Glyn Moody writes "There's been a spate of celebrations of Linux's 15th birthday recently. What they're really marking is the 15th anniversary of version 1.0. But do version numbers matter for free software? The 'release early, release often' approach means there's generally little difference between version 0.99.14z, say, and version 1.0. In fact, drawing attention to such anniversaries is misguided, because it gives the impression that free software is created in the same way as traditional proprietary code, working towards a predetermined end-point according to a top-down plan. So how should we be choosing and celebrating free software's past achievements?"
snydeq writes "For the past several months, Microsoft has engaged in an extended public mea culpa about Vista, holding a series of press interviews to explain how the company's Vista mistakes changed the development process of Windows 7. Chief among these changes was the determination to 'define a feature set early on' and only share that feature set with partners and customers when the company is confident they will be incorporated into the final OS. And to solve PC-compatibility issues, Microsoft has said all versions of Windows 7 will run even on low-cost netbooks. Moreover, Microsoft reiterated that the beta of Windows 7 that is now available is already feature-complete, although its final release to business customers isn't expected until November." As a data point for how well this has all worked out in practice, reader The other A.N.Other recommends a ZDNet article describing rough benchmarks for three versions of Windows 7 against Vista and XP. In particular, Win-7 build 7048 (64-bit) vs. Win-7 build 7000 (32-bit and 64-bit) vs. Vista SP1 vs. XP SP3 were tested on both high-end and low-end hardware. The conclusions: Windows 7 is, overall, faster than both Vista and XP. As Windows 7 progresses, it's getting faster (or at least the 64-bit editions are). On a higher-spec system, 64-bit is best. On a lower-spec system, 32-bit is best.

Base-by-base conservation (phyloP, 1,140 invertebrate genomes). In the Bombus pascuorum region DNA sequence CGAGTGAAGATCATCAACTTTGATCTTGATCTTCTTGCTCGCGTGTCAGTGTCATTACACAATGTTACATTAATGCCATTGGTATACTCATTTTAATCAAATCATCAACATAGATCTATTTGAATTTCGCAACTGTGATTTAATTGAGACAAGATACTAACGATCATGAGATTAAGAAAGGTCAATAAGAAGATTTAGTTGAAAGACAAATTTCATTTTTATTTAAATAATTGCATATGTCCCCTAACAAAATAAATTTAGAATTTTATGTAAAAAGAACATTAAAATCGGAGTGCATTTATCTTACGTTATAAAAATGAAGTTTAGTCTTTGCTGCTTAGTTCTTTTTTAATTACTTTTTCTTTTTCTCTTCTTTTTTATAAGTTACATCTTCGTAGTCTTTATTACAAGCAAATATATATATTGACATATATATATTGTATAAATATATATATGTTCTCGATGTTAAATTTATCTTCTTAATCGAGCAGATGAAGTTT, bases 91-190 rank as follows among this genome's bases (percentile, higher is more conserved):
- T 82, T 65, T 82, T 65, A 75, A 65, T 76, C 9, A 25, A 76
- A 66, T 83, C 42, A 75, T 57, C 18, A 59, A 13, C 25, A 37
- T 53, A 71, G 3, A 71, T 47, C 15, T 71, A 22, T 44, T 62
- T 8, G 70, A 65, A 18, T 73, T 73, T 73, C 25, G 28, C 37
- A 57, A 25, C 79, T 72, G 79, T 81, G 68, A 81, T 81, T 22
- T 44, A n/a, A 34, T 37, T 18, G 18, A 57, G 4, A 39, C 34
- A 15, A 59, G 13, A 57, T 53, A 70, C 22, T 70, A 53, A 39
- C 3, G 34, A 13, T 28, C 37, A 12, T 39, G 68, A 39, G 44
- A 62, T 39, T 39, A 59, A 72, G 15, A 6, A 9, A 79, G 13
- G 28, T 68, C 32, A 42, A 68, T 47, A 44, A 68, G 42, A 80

I don't think that's true. My own surname is McIntosh, and all the family I know of come from around the Inverness area, in the Scottish Highlands, along with thousands of other McIntoshs.
I was intrigued by your assertion so I looked it up, and found this site which states "It is often erroneously said the Mc indicates Irish origin and Mac Scottish origin. In fact there is no difference at all."
Yooden_Vranx writes "speedtv.com reports that beginning in 2008, Microsoft will be the sole supplier of Engine Control Units to Formula 1. Apparently, moving to a single supplier is part of the FIA's (Fédération Internationale de l'Automobile) attempts to cut costs. The article does not clarify whether this cost reduction is enabled by cutting back on tech support, what percentage of the engine's power will be required to run all the 'features' embedded in the device, or whether 'crash' will now refer primarily to software behavior rather than driving incidents."
An anonymous reader writes "TechWorld is reporting that VoIP pioneer Skype has finally decided to buckle down from their startup mentality and address some of the concerns about the 'visibility' of Skype by network admins. From the article: 'Problems started around the time that the version 2.0 beta appeared last year, the moment when a handful of software engineers started to assess a troubling issue thrown up by the program's new and evasive design: it was incredibly hard to detect using perimeter security systems. Skype's unofficial explanation for its extreme stealthiness has always been that this was necessary to avoid telcos threatened by its business model from blocking it. While this presents no issues for a home user, using "invisible" software capable of making and receiving voice calls, opening instant messaging sessions and exchanging files on a corporate networks, caused some to ponder whether the ever-more-popular Skype hadn't just turned itself into a huge security risk.'"